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Recognizing The Realities of Trade in 2018

The opinions expressed by columnists are their own and do not necessarily represent the views of

One of the most important outcomes of being in a “disruptive” political cycle is that it allows us to have frank and honest discussions about public policy issues.  Policy isn’t made in a vacuum (or at least it shouldn’t be), and when it comes to economic issues, it’s essential to know precisely where things stand, and how we go to where we are—whether we’re talking about regulatory issues, labor issues, or America’s trade policy.

When it comes to trade policy, this discussion has been, at turns, uncomfortable, as even the most-ardent free-marketeers (like me) have to confront the reality of ongoing, long-term, and systemic trade disparities faced by the United States.  As the Trump administration grapples with America’s trading posture, we cannot dupe ourselves into thinking that before the Trump Team took office, the nation was trading freely or that other nations weren’t seriously taking advantage of a United States willing to cut just about any deal (an especially dangerous position during an eight-year administration that didn’t believe in putting America first).

Such a posture essentially sends up the white flag—enabling our global competitors to engage in all manner of market distortion: enacting systems of trade barriers and subsidies designed to essentially destroy the widest variety of US industries.

It’s why the administration has taken such a strong posture on trade—since long before Trump took office (and in no small measure why he was elected to office).  The US is no longer just talking tough when it comes to trade—it is putting action behind its words, and letting those competitors know that we are always willing to walk away from the table rather than just meekly accepting a bad deal for the sake of accepting a deal.

Understandably, this makes many free-traders and international relations experts uncomfortable.  The United States has rarely engaged in tough talk, internationally (at least when it comes to economics). But this is why the frank discussion is so important—since, ultimately, public policy experts have to agree that results are what is most-important.

Consider the global sugar marketplace.  It’s a tumultuous market—massively distorted by the fact that every other nation on Earth subsidizes sugar production (resulting in a staggering 75% of sugar being kept from trading in the marketplace).   Brazil, spending billions in subsidies to its sugar program, controls 50% of the marketplace as a result!

The US, in contrast, has taken a different approach to sugar.  Ours is not a subsidy program, but a loan program—ultimately not costing the US taxpayers money. It’s a thoughtful, market-based approach, that creates stability while making subsidization entirely unnecessary.  And our farmers pay back their loans… with interest.

As we debate long-term agricultural policy in America and how those policies are impacted by our trade posture, we have to recognize these realities, most-importantly that we do not enter this examination on a level playing field with our competitors.  Because of this, we must not be afraid to call out these realities.   Were we to just destroy our ongoing sugar policies without doing anything to level a vastly uneven playing field, it would be an unmitigated disaster for the United States—killing tens of thousands of jobs, hurting state economies, and US consumers.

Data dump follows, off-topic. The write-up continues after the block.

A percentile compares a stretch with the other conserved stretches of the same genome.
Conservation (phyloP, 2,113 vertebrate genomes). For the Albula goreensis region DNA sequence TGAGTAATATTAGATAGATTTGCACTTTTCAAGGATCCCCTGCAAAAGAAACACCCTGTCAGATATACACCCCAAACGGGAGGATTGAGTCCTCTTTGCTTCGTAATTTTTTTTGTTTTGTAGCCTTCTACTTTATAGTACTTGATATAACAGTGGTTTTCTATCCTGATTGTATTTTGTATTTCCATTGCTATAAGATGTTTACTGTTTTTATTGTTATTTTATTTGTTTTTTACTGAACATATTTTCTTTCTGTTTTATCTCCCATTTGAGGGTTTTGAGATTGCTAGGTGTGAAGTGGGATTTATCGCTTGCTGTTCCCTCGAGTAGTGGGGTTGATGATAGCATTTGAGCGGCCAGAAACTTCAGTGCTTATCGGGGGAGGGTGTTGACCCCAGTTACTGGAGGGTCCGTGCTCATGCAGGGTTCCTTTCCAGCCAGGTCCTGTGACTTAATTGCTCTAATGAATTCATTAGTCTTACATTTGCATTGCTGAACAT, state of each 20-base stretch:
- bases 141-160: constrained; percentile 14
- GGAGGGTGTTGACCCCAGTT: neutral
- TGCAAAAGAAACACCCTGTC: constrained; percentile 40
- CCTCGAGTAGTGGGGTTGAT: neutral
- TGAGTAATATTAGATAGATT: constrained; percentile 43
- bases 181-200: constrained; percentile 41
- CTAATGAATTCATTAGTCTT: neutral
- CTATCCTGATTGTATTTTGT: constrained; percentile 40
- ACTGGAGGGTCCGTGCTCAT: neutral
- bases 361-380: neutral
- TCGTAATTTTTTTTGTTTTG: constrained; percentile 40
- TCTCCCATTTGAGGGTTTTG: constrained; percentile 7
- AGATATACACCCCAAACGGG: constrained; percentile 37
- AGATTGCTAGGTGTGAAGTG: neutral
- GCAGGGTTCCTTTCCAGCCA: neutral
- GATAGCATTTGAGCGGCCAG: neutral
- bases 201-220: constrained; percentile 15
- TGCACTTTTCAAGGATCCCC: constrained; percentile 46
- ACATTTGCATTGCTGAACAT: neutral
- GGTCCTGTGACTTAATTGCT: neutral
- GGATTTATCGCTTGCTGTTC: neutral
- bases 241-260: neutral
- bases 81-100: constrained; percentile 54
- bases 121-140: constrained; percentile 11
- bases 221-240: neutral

We need to take heed of what happened to Hawaii’s sugar farmers.  They were devastated when Mexico flooded the global marketplace with massively subsidized sugar!

The level playing field is essential.  Now that we are getting our regulatory and tax systems reformed, our agricultural sector can better compete on the global stage.   And were that playing field level now, America wouldn’t need a sugar policy at all!

But it isn’t level—which is why unilateral trade disarmament on the part of the United States would be massively foolhardy.  It would essentially be a repetition of many of the policies that have come before, trade policies that appear to be free-market, but seem to completely ignore the incredible disparities that currently exist.  In a truly free-market, nobody wants tariffs (or any other mechanisms of protectionism, for that matter).  But the global agricultural trade marketplace isn’t a free market, but a distorted one.

It’s why policies like the one advocated by Rep. Ted Yoho (R-FL) are so important.  Yoho’s concept, otherwise known as “Zero for Zero” was prescient in terms of encapsulating the concerns many have regarding trade disparities, long before Donald Trump even announced his presidential campaign in the Summer of 2015, and, in that announcement, talked about the very issues Zero for Zero is predicted upon.

Zero for Zero is the kind of rational, common-sense policy concept that the Administration is working through when it comes to trade: the idea that we do not eliminate our longstanding practices that protect American businesses until our competitors do the same.  And that when they eliminate theirs, then so shall we.

We have to recognize that there is a reality that underlies our public policies—and that we cannot make policy without taking those realities into account.  Otherwise, it is a form of insanity… doing the same thing over and over and expecting a different result.  We’ve done the same thing for far too long on trade, simply because we blinded ourselves to what other nations were doing.

Zero for Zero is realistic trade policy.  It ensures that when it comes to trade, America puts America first.  And the public’s desire to put America first is precisely what brought us this disruptive political cycle.

Andrew Langer is President of the Institute for Liberty

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